Pg. 77 “A dog barked furiously in the year yard.” s/b A dog barked furiously in the rear yard.
Pg. 86 “not able fight” s/b not able to fight
Pg. 113 “Out in the open is it infinitely louder,” s/b Out in the open it is infinitely louder,
Pg. 169 “he said with his his shaking mirth.” s/b he said with his shaking mirth.
Pg. 193 “Ella Fitzgerald and Louie Armstrong were harmonizing ‘Jeepers, Creepers’.” = anachronism, Fitzgerald and Armstrong didn’t record together until some Decca singles in the mid to late 1940’s, but never on the song “Jeepers, Creepers.” Their duo albums are from the 1950’s on Verve.
Pg. 205 “now that is was all too late.” s/b now that it was all too late.
Pg. 221 “enlgulfing” s/b engulfing
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Reading Progress

April 24, 2017 – Shelved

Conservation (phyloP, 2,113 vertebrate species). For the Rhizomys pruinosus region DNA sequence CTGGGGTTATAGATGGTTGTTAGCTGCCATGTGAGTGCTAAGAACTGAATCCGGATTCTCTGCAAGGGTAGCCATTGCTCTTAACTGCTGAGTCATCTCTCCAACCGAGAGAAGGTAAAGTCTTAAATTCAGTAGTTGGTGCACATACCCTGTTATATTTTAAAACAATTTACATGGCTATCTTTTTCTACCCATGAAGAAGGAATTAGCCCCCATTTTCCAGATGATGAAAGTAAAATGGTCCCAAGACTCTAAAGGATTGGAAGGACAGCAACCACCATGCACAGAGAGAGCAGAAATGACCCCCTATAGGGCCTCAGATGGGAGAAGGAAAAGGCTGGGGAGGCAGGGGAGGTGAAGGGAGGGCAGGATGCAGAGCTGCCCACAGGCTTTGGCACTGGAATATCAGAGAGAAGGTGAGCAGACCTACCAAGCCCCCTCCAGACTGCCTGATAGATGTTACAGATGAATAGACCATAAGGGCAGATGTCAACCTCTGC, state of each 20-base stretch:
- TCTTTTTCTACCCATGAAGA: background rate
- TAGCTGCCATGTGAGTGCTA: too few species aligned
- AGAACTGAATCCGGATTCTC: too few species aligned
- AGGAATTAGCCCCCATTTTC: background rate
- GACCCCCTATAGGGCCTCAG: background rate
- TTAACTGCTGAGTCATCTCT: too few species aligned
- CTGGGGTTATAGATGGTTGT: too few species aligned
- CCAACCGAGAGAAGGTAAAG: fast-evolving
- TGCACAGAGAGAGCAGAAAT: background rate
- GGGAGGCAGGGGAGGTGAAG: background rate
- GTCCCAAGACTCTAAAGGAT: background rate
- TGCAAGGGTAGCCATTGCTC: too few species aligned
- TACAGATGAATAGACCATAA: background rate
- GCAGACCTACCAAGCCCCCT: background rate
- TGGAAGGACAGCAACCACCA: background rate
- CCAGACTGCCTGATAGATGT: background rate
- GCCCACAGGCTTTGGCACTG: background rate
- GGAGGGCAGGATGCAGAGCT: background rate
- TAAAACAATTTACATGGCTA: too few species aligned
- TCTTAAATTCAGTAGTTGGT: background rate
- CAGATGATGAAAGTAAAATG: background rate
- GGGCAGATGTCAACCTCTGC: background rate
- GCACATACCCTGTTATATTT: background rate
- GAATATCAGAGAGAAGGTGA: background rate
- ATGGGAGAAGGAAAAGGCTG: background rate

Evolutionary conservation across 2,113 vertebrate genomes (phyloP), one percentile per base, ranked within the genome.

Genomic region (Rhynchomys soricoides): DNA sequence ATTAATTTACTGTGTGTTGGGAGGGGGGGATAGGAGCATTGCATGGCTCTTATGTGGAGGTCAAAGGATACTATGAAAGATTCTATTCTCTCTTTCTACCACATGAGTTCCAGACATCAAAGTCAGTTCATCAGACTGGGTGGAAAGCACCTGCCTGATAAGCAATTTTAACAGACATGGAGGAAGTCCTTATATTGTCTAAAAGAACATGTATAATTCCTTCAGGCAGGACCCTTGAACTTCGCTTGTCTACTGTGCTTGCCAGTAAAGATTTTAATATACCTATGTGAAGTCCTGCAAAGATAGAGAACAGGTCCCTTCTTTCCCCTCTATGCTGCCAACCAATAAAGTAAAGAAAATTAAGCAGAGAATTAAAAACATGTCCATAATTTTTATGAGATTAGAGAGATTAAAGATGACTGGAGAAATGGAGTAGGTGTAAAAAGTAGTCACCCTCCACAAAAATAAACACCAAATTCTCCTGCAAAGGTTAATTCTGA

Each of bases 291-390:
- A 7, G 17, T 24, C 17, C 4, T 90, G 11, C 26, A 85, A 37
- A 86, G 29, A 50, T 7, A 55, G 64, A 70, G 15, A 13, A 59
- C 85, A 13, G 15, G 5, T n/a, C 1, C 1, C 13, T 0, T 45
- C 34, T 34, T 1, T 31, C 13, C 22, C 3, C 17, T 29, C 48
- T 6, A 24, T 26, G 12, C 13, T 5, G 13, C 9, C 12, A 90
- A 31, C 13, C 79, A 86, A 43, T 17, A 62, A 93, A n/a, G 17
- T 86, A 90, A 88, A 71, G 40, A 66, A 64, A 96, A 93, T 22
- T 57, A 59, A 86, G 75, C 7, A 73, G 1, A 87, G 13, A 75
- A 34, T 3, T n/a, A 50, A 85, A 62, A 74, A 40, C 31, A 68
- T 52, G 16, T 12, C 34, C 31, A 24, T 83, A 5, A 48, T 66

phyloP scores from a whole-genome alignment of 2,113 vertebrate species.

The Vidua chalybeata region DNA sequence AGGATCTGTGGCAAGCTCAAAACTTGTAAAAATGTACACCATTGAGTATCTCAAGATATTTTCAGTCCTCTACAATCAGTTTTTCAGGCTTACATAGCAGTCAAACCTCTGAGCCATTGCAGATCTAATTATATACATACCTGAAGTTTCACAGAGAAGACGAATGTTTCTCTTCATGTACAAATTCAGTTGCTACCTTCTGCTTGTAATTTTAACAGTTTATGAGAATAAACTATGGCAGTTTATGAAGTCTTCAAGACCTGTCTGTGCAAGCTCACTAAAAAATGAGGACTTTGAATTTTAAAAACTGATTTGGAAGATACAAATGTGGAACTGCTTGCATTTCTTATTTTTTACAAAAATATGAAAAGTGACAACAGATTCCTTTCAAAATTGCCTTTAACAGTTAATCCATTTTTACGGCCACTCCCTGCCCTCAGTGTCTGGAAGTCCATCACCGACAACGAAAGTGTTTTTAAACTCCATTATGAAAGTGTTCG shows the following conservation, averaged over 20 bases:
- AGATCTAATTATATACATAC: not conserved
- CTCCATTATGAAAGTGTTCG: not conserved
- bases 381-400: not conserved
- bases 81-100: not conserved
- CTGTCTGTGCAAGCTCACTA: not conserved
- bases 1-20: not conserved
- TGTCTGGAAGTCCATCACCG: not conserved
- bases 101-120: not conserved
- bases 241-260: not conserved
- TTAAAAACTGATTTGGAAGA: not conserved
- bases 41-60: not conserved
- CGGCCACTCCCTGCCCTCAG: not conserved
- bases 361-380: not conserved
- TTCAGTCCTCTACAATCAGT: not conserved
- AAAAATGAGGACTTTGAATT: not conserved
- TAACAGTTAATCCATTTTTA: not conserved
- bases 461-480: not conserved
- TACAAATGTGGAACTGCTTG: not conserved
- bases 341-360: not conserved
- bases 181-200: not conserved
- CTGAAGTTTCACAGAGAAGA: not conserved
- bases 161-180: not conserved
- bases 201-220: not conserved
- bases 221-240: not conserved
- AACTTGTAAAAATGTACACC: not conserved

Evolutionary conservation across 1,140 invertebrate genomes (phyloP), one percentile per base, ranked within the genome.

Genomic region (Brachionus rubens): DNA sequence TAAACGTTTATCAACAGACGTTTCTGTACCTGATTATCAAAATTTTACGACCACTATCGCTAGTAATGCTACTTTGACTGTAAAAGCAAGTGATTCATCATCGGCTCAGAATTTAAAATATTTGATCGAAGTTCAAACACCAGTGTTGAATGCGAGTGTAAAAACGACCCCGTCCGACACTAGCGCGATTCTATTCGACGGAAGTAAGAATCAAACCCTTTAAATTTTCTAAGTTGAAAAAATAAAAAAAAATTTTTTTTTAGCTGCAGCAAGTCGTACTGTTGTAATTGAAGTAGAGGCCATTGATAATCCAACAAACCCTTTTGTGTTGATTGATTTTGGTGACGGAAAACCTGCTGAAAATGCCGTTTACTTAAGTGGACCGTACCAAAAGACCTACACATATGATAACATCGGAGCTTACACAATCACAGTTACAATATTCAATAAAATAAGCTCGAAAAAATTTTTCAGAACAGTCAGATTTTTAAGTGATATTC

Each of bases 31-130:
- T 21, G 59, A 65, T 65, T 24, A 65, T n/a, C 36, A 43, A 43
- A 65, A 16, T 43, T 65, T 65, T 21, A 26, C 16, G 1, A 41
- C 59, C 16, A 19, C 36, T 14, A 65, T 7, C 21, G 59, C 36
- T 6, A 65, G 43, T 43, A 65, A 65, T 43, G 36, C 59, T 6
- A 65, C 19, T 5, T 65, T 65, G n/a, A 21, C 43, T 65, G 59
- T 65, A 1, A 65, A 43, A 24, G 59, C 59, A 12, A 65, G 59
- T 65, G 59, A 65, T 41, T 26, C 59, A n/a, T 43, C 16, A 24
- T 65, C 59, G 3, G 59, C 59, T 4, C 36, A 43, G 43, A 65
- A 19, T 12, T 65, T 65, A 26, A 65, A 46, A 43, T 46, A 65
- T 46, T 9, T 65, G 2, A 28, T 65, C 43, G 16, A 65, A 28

April 24, 2017 – Shelved as: to-read
May 2, 2017 – Started Reading
May 2, 2017 – Shelved as: 2017-reading-challenge
May 2, 2017 – Shelved as: crime-fiction
May 2, 2017 – Shelved as: historical-fiction
May 2, 2017 – Shelved as: mystery-fiction
May 4, 2017 –
page 20
May 5, 2017 –
page 40
May 6, 2017 –
page 80
May 6, 2017 –
page 120
May 7, 2017 –
page 160
May 7, 2017 –
page 180
May 8, 2017 –
page 190
May 9, 2017 –
page 210
May 9, 2017 –
page 224
May 9, 2017 – Finished Reading

Comments Showing 1-2 of 2 (2 new)

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message 1: by Leonard (last edited May 10, 2017 01:38AM) (new) - rated it 5 stars

Leonard Mokos Alan, your comment on Kleenex got me thinking of something that could interest you: Charles Panati's "Extraordinary Origins of Everyday Things." Not as transfixing as his "Extraordinary Endings..." but still interesting.
Your edit notes will be adopted within 48 hours and re-uploaded, so thank you for those.

Alan Teder Leonard wrote: "Alan, your comment on Kleenex got me thinking of something that could interest you: Charles Panati's "Extraordinary Origins of Everyday Things." Not as transfixing as his "Extraordinary Endings..."..."

Thanks for the tip on Charles Panati and great book Leonard! I read the paperback edition. The Fitzgerald-Armstrong was just nit-picking, it is always possible that they could have performed it together on a radio-only performance in 1940 since the song dates from 1938.